Organisational Change Consultant, Host of German Catholic podcast Spiritualität 9.0
Neurodiversity and extreme ups and downs in life
My story is not so much about the Catholic Church, but more about the struggles of being on the neuro-diverse spectrum. I was recently diagnosed with bipolarity. The diagnosis has given me many answers to questions I had my entire life and offers explanation for my ups and downs in life.
When I’m in my manic high I sometimes feel like I’m blessed by God. I’m a prophet, anointed by God. God is speaking directly through me. This sounds like blasphemy, however my condition sometimes makes me think it’s true.
During my lows I feel like the biggest idiot in the world – someone who doesn’t even have the motivation to take a shower. It is important to remind myself that my condition causes me to think in either extreme highs or lows.
Being on the spectrum, my degree of empathy is also fluctuating hugely. During my highs I feel very emotional with a lot of love and responsibility for making this world a better place. During my lows, I can be quite coldhearted lacking empathy.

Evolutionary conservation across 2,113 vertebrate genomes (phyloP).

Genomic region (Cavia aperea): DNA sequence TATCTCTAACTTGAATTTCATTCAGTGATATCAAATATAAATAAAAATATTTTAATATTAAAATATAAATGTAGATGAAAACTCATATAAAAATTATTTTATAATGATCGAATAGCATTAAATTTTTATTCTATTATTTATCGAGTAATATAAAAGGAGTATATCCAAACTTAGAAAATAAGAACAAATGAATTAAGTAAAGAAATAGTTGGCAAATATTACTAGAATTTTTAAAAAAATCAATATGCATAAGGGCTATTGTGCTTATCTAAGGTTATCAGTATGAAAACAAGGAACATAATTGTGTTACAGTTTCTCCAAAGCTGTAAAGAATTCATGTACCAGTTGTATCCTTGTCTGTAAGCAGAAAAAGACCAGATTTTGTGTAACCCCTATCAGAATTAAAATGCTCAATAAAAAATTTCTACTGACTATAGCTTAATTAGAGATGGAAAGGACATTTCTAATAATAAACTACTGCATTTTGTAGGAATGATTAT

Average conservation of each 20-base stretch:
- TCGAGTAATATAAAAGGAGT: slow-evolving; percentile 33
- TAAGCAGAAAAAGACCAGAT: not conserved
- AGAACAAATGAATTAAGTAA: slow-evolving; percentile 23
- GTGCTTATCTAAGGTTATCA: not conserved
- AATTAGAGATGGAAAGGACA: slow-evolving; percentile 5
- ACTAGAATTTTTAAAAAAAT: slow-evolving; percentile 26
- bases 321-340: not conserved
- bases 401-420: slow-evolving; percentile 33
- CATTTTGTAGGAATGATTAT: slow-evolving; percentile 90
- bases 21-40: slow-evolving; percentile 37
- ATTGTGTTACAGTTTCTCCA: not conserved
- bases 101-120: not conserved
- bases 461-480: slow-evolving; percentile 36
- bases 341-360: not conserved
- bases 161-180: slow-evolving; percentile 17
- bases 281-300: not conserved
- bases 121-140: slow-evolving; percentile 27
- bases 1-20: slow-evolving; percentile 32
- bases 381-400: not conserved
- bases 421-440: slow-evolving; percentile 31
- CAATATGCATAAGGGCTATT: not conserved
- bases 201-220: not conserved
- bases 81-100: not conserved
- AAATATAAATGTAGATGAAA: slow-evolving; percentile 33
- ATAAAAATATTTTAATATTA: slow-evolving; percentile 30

Having read a lot on neuro-diversity, psychology, but also things like Buddhism, I’ve learnt to separate emotions from the ego in myself, and also in others. This helps me gain perspective during my fluctuating cycles but also in life in general.
In my early years, we had a catholic priest who also was our RE teacher in primary school. He was quite aggressive and spoke a lot about things like guilt, death and mortal sins.
Having studied a lot about how the human brain works, I’m certain he wasn’t a bad person and he did the best he could given his own education and the times he grew up in.
All in all I don’t want to complain. God has been kind to me. When I’m in my manic high, I have a lot of energy and I’m able to contribute a lot of good. I spend hours working on my podcast and on Spirit Unbounded. I’m blessed for having those amazing bursts of energy that I can use to work on charitable projects.